It has been said that our mistakes can be our greatest teachers. Can you share a story about the funniest mistake you made when you were first starting? Can you tell us what lesson you learned from that?
Of course! Mistakes are often our greatest teachers. When I was starting out, I applied for an audition that required cabaret dancing skills. Feeling confident, I submitted my application, assuming I could handle the cabaret section if I got the role. After all, I had experience in ballet and tap dancing. To my surprise, I was called in for an in-person audition. I presented myself well until the judge announced, “Time for everyone’s favorite part”. The realization hit me that I was not prepared for everyone’s favorite part, especially in cabaret dancing. The following moments involved three uncomfortable and delusional minutes of improvised cabaret dancing that left both the judges and myself feeling uneasy. We all left the theater pretending nothing had happened. From that experience, I learned a valuable lesson: never lie or exaggerate about your skills. It is important to be honest and only present yourself for opportunities where you genuinely possess the required abilities. The incident served as a reminder to always stay true to my capabilities and never overstate my expertise.
What are some of the most interesting or exciting projects you are working on now?
Currently, I am thrilled to be playing the role of Hamlet in an off-Broadway production at the Flea Theatre in Tribecca. Directed by Emma Tadmor, this adaptation of Hamlet features four different characters, each representing a theme of Hamlet’s mental state. Many consider my portrayal of Hamlet to be the most intriguing, often referring to it as the “crazy one”. It’s an exhilarating experience as I explore the blurred lines between genuine lunacy and calculated performance. Once I step onto the stage, I surrender to the impulses that guide my character, allowing for an organic and dynamic performance. I believe in maintaining an open interpretation of the “lunacy” aspect, embracing the fluidity of the character’s state of mind. The show has been incredibly well-received, with all performances thus far sold out. If you’re interested, I recommend securing your tickets promptly through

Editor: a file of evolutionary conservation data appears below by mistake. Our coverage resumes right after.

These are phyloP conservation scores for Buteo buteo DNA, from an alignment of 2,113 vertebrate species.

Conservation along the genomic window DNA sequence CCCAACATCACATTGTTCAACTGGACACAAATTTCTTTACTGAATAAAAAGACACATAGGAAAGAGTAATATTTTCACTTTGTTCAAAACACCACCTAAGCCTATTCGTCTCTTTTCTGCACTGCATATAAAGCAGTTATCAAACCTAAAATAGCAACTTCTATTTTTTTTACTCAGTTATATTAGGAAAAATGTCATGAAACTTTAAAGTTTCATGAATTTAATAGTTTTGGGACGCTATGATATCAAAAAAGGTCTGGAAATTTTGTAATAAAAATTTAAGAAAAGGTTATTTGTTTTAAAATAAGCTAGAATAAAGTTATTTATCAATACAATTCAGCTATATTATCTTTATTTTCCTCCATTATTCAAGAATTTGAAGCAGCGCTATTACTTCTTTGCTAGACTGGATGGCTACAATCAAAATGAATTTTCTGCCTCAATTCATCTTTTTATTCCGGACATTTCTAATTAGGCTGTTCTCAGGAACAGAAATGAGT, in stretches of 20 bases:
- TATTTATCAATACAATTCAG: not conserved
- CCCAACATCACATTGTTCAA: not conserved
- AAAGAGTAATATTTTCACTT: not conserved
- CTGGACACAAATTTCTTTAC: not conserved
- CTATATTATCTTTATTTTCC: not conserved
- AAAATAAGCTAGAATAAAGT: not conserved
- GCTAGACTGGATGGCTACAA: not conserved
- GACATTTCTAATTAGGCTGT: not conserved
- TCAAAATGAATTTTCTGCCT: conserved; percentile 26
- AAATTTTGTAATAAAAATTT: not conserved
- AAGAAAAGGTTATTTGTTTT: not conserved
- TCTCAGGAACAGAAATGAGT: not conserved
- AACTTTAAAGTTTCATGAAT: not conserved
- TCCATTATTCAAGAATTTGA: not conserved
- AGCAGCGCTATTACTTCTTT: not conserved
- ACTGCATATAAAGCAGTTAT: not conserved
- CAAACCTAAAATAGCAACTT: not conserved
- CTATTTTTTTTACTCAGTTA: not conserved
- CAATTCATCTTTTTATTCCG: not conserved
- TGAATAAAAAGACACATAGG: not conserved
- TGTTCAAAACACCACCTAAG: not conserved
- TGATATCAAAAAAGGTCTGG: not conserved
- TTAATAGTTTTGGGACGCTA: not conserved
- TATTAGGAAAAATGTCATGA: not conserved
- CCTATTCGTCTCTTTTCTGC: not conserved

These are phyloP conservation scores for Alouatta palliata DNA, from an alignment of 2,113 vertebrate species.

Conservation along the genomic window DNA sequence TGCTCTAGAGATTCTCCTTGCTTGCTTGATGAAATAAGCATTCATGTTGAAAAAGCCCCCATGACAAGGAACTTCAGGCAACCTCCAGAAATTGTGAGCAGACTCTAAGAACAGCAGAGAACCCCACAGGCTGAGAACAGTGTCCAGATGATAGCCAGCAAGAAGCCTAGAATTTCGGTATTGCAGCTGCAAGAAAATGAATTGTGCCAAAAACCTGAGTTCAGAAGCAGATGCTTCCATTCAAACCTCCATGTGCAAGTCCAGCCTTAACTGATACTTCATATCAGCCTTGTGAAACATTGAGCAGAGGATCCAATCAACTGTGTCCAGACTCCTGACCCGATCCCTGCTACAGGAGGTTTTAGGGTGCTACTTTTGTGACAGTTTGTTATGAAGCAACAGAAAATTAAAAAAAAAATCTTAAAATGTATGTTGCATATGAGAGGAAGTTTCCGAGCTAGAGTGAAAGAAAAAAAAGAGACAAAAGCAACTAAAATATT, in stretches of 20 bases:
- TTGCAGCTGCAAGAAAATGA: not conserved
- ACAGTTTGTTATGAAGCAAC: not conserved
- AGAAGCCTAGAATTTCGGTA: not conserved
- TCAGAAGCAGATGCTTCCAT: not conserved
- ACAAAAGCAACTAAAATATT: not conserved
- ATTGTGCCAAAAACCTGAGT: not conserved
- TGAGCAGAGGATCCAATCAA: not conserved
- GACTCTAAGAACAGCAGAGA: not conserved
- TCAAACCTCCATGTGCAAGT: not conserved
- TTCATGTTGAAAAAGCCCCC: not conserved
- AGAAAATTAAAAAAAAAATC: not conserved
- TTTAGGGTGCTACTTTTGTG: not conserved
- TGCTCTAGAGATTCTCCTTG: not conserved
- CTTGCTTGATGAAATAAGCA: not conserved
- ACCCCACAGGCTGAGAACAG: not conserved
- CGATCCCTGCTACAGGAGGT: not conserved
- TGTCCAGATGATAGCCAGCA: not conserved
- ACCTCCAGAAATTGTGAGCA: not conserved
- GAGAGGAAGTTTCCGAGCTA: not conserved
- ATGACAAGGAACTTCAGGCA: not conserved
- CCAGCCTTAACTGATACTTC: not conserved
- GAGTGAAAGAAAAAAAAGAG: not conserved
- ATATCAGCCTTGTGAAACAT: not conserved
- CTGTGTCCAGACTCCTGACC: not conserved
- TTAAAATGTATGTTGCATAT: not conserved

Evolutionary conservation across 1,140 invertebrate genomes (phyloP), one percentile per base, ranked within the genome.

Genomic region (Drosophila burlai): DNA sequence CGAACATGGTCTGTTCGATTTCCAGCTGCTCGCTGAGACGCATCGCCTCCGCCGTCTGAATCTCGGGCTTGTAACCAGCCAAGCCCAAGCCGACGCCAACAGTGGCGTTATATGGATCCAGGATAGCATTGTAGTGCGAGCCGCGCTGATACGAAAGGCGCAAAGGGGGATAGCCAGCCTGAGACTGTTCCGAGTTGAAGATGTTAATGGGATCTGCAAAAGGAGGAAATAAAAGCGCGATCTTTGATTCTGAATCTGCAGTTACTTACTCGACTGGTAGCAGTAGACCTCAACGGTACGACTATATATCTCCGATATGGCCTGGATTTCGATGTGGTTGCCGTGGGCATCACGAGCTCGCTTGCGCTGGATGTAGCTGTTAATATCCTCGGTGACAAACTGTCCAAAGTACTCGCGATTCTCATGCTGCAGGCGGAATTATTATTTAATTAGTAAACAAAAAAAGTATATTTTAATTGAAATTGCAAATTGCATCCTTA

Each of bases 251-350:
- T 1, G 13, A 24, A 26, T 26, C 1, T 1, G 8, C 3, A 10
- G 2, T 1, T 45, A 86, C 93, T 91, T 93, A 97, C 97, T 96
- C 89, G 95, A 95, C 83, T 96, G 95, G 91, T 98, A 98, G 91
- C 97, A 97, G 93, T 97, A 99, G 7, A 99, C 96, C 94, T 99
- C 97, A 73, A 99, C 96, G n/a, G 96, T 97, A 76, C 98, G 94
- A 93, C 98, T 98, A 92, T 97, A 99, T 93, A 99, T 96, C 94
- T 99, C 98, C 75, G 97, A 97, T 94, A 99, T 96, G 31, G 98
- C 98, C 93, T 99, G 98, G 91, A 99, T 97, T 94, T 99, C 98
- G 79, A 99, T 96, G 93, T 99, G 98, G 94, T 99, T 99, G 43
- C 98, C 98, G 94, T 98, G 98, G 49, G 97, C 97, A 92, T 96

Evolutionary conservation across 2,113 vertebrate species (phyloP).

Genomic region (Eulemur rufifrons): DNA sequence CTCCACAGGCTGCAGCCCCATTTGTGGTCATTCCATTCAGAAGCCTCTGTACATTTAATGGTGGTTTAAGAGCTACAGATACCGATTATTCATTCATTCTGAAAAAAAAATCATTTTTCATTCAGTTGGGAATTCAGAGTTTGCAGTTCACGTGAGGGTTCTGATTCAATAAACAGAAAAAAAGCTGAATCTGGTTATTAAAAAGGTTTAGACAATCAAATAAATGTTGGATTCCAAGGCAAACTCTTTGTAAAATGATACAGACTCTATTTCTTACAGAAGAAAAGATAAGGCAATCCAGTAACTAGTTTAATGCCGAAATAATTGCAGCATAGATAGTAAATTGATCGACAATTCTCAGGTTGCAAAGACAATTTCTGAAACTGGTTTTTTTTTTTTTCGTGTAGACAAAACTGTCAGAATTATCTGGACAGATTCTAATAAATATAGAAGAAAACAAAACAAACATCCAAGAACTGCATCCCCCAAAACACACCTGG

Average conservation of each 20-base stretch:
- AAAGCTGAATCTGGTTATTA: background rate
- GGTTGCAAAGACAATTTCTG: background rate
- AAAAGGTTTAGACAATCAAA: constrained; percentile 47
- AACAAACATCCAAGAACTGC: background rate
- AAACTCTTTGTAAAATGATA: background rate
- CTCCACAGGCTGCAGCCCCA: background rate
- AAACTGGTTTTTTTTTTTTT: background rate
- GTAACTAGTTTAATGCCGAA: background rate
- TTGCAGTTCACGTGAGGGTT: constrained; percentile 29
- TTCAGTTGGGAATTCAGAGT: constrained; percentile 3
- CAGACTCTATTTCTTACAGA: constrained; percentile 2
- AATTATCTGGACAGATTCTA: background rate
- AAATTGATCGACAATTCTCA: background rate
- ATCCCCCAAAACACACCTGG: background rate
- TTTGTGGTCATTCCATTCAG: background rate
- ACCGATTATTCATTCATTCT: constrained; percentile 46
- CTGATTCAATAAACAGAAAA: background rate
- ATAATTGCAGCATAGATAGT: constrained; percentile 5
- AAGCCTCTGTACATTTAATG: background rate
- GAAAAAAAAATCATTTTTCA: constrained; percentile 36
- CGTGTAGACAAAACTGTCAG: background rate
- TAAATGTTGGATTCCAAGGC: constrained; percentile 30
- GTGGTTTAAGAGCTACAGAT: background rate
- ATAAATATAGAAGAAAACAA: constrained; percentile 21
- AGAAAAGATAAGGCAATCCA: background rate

the RJ Theatre Company website.
You have been blessed with success in a career path that can be challenging. Do you have any words of advice for others who may want to embark on this career path, but seem daunted by the prospect of rejection, lack of support, or failure?